TEMPE, Ariz. (AP) The current trend in college basketball centers on graduate transfers, veteran players who are eligible and can contribute immediately.
Arizona State coach Bobby Hurley is taking a more long-term approach as he tries to rebuild the Sun Devils' program.
With a solid core led by three senior guards and some much-needed frontcourt help on the way, Hurley opted to sign three transfers who will have to sit out a season instead of finding graduate transfers who could play right away.
''We try to evaluate the needs of our team and how we can continue to build and take the next step this year,'' Hurley said Wednesday. ''We have all these guys who I think can help our frontcourt this season and then we have these three guys who can step in and have proven that they can be impact players.''
Arizona State made a splash three years ago with the high-profile hiring of Hurley, the fiery former Duke and NBA guard who had turned Buffalo into an NCAA Tournament team in two seasons.
Hurley has had a tougher go of turning around the Sun Devils, winning 15 games each of the past two seasons.
Some of it has been playing in the tough Pac-12, a conference filled with bigger, stronger players than the Mid-American Conference and no easy games on the schedule.
A lack of depth, particularly in the frontcourt, has been the bigger culprit.
Hurley pulled in solid recruiting classes each of his first two seasons, but the Sun Devils were long on perimeter players and short on length. They could score, get out in transition, hit 3-pointers, but when it came to playing defense and rebounding, the Sun Devils were often overmatched inside.
The lack of size - and a few injuries - forced Hurley to shift his roster around, forcing players into roles they weren't accustomed to. With no real inside presence last season, Hurley often had 6-foot-5 guard Kodi Justice playing post defense against players that were often six or more inches taller and 40 pounds heavier.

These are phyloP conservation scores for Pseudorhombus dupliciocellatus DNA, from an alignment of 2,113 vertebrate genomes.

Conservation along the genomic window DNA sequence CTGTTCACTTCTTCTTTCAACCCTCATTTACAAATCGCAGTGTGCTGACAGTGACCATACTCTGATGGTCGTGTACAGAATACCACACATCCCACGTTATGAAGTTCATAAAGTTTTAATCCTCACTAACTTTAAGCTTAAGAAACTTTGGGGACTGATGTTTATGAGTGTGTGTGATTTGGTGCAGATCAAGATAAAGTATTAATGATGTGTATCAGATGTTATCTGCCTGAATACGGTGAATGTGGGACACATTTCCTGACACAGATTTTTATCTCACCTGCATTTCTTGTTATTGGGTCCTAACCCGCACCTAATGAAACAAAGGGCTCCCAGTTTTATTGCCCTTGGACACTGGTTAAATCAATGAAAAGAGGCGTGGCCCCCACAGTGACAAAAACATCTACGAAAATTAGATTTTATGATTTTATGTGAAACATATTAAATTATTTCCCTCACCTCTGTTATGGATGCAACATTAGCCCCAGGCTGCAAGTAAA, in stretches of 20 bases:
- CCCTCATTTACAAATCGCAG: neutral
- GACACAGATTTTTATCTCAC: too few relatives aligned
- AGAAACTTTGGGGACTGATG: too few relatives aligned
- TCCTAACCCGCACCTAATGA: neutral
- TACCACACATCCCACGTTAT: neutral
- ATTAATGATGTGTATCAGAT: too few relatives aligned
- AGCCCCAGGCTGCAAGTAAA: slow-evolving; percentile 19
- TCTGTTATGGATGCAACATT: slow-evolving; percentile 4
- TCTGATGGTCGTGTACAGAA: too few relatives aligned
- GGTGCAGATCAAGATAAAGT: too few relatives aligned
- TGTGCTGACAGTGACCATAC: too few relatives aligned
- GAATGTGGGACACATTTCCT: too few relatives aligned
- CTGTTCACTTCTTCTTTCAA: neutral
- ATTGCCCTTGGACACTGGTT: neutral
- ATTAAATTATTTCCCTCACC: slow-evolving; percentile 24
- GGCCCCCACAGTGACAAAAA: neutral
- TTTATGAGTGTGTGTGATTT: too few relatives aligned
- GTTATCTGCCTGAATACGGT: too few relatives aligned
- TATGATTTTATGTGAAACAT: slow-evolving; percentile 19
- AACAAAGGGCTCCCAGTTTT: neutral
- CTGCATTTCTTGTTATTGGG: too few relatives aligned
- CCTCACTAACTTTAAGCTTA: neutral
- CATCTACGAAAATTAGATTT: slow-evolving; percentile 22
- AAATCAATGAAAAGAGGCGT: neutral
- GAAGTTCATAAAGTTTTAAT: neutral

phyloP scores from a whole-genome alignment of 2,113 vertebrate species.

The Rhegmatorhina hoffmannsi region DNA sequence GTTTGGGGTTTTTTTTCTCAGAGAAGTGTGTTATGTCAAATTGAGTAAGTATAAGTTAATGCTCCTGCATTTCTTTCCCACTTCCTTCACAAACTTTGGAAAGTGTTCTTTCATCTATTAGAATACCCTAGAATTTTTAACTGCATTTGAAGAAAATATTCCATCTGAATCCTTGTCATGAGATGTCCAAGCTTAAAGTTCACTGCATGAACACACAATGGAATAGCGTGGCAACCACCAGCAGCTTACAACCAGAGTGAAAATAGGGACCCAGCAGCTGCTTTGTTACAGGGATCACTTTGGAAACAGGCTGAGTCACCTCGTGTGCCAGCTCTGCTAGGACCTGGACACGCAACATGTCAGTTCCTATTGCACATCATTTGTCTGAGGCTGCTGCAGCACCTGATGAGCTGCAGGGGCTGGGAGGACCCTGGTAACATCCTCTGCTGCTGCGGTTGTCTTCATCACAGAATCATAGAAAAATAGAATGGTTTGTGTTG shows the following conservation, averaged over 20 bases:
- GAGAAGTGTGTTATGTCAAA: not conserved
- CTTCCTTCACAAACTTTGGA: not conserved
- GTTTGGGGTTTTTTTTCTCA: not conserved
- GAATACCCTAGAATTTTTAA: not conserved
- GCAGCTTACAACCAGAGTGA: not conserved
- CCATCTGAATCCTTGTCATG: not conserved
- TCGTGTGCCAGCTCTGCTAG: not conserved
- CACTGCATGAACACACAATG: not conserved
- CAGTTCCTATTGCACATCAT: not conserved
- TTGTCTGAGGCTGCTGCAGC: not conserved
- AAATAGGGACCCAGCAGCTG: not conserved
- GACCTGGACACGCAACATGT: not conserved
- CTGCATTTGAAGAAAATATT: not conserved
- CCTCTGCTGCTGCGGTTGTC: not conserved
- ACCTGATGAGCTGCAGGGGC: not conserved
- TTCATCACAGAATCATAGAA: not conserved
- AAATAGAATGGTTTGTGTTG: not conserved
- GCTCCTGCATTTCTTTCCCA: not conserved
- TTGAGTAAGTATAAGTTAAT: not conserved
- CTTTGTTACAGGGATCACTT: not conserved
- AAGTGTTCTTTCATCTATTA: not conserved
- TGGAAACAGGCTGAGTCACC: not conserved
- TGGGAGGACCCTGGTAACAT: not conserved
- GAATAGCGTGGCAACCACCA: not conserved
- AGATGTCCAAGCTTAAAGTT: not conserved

Arizona State will get frontcourt help this season with two eligible transfers and a pair of returning players coming off redshirt seasons.
With no need for immediate help, Hurley decided to build for the future, adding three players who will not be eligible until the 2018-19 season: Carlton Bragg from Kansas, Zylan Cheatham from San Diego State and Rob Edwards from Cleveland State.
The three veteran players will not only set the foundation for Arizona State's future after seniors Justice, Tra Holder and Shannon Evans II graduate, but give the Sun Devils three veteran players who can help shape this year's team.
''The one thing I can promise is our practices are going to be wars in there this year,'' Hurley said. ''I couldn't really say that last season and the three guys we're going to have sitting out and the other rotation guys added to those three, it's going to create great competition in practice.''
Arizona State should be better this season than the previous two, thanks to the veteran leadership by the senior guards and the incoming help up front.
In addition to the three transfers, Hurley brought in De'Quon Lake, a 6-10 junior forward from Iowa Western Community College who will give the Sun Devils size inside.
Mickey Mitchell, a 6-7 mid-season transfer from Ohio State, is expected to be eligible sometime in December, perhaps by Arizona State's game at Kansas on Dec. 10.
Ramon Villa, a 6-8 forward from Spain, returns this season after playing 33 games as a reserve last season. Arizona State also will add 6-8 Romello White, a player who loves to rebound, and 6-9 Vitaliy Shibel after both redshirted as freshmen last season.
Those players should help the Sun Devils shore up their frontcourt this season and the addition of the three transfers in 2018-19 should help solidify the foundation Hurley is setting in the desert.
''Coach Hurley has done a great job of building this program from where it was at to where it's about to go,'' said Evans, who averaged 15 points per game last season after sitting out 2015-16 as a transfer from Buffalo. ''I feel like every year it's getting better and better and better.''
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